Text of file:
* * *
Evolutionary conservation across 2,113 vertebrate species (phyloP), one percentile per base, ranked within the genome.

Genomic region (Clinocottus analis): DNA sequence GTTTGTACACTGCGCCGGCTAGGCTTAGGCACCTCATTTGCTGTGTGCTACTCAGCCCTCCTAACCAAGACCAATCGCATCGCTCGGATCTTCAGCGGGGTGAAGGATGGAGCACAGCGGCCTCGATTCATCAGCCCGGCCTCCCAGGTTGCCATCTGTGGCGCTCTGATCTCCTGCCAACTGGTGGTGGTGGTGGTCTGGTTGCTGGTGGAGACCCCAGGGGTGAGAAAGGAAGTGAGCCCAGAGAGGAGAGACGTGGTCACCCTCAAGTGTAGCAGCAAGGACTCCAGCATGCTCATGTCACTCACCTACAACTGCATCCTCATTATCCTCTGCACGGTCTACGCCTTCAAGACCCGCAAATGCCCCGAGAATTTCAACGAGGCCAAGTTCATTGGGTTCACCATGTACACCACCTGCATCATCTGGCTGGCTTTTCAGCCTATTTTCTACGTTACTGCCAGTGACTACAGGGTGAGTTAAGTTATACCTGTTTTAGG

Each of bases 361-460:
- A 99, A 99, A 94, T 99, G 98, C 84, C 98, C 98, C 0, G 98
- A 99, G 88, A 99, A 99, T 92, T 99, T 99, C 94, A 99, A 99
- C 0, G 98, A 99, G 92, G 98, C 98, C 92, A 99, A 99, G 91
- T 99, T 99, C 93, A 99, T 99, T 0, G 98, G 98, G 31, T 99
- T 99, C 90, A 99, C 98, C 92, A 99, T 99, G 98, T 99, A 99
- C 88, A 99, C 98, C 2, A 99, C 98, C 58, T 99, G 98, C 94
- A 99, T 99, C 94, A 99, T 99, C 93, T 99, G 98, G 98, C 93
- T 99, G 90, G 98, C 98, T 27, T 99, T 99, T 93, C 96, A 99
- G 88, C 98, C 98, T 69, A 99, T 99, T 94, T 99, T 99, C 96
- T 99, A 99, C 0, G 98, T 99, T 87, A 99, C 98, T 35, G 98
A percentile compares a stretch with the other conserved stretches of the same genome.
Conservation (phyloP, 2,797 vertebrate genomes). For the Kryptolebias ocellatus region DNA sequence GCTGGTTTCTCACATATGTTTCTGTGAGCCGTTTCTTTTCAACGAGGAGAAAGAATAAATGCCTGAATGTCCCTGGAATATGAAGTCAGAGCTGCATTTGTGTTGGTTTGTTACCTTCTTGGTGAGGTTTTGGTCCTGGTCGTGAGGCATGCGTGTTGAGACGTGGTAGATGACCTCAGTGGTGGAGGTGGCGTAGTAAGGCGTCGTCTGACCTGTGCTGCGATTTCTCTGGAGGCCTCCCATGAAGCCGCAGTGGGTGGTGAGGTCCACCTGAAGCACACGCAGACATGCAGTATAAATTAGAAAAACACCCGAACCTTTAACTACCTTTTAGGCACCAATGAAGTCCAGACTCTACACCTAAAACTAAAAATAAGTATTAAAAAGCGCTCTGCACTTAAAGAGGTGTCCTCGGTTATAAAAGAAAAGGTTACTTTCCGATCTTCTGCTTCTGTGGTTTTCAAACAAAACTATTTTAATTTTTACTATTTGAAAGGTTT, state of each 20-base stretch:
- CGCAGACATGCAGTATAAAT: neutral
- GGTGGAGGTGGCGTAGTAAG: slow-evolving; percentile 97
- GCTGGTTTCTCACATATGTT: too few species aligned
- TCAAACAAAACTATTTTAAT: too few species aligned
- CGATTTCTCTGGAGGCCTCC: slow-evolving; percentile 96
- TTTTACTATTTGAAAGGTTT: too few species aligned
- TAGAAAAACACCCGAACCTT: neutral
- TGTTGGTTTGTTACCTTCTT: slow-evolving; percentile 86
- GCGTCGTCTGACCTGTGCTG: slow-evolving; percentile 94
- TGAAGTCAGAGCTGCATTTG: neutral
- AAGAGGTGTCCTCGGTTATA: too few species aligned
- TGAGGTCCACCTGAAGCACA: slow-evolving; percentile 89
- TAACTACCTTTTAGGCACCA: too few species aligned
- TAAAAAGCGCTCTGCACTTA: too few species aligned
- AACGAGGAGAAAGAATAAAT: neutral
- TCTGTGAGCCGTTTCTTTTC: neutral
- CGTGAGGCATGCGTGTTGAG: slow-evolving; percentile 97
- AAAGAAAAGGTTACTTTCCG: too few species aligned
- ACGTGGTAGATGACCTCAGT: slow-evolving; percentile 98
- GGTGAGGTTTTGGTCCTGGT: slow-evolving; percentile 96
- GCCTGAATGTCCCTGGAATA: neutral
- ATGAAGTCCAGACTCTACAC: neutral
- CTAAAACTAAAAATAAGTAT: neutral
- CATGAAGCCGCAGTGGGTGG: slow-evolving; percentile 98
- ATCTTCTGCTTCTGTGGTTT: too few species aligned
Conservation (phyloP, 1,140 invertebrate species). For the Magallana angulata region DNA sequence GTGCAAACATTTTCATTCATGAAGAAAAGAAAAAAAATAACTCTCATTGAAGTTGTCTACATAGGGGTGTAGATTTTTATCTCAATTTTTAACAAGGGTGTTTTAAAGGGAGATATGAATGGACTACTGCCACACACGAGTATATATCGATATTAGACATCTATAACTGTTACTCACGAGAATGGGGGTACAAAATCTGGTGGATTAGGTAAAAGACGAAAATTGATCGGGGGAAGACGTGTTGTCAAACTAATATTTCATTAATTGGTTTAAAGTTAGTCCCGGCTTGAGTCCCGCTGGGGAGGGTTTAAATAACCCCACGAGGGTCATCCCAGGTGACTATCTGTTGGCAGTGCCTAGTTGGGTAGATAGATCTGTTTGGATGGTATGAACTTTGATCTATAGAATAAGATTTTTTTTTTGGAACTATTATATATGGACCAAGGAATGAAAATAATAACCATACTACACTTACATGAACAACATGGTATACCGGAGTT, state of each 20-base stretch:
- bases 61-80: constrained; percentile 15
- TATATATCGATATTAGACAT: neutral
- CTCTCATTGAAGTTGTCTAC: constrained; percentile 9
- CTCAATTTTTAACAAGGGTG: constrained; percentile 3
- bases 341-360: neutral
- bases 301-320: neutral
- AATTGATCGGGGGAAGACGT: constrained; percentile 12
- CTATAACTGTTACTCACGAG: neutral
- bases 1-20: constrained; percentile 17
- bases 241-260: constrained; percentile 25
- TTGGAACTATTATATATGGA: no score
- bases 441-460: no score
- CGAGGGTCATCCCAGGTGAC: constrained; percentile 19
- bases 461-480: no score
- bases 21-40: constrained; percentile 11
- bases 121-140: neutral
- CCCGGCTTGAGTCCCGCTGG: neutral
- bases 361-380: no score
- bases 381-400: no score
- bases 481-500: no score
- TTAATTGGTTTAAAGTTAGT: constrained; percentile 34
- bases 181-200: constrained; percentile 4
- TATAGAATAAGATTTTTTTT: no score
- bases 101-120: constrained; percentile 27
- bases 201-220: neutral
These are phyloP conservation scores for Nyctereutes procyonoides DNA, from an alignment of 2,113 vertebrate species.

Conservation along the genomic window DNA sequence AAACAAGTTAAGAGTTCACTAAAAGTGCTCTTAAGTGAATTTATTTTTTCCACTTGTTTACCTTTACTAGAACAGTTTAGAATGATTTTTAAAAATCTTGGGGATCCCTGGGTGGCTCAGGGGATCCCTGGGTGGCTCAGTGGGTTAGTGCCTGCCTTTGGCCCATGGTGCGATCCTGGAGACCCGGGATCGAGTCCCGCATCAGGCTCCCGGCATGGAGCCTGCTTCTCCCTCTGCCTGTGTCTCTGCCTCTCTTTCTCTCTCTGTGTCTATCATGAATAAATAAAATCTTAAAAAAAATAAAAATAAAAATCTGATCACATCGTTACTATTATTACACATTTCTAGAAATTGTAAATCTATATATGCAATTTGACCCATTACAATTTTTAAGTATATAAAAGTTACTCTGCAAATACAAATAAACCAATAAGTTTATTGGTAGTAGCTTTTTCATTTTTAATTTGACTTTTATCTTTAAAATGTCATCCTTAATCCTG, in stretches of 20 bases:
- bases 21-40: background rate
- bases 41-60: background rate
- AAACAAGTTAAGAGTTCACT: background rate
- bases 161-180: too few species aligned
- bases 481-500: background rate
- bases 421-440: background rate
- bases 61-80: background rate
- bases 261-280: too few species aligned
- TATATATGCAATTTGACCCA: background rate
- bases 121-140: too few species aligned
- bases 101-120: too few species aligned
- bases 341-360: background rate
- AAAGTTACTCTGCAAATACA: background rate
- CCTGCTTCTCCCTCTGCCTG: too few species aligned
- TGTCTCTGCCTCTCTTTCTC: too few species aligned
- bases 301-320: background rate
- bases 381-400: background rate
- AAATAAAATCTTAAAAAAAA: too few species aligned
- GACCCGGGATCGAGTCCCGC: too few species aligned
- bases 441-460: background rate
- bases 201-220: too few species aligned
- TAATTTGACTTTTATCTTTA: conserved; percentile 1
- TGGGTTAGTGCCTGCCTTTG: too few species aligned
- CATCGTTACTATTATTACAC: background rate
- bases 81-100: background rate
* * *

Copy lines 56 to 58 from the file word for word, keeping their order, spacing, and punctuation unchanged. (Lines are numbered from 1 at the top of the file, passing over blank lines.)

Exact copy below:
- bases 21-40: constrained; percentile 11
- bases 121-140: neutral
- CCCGGCTTGAGTCCCGCTGG: neutral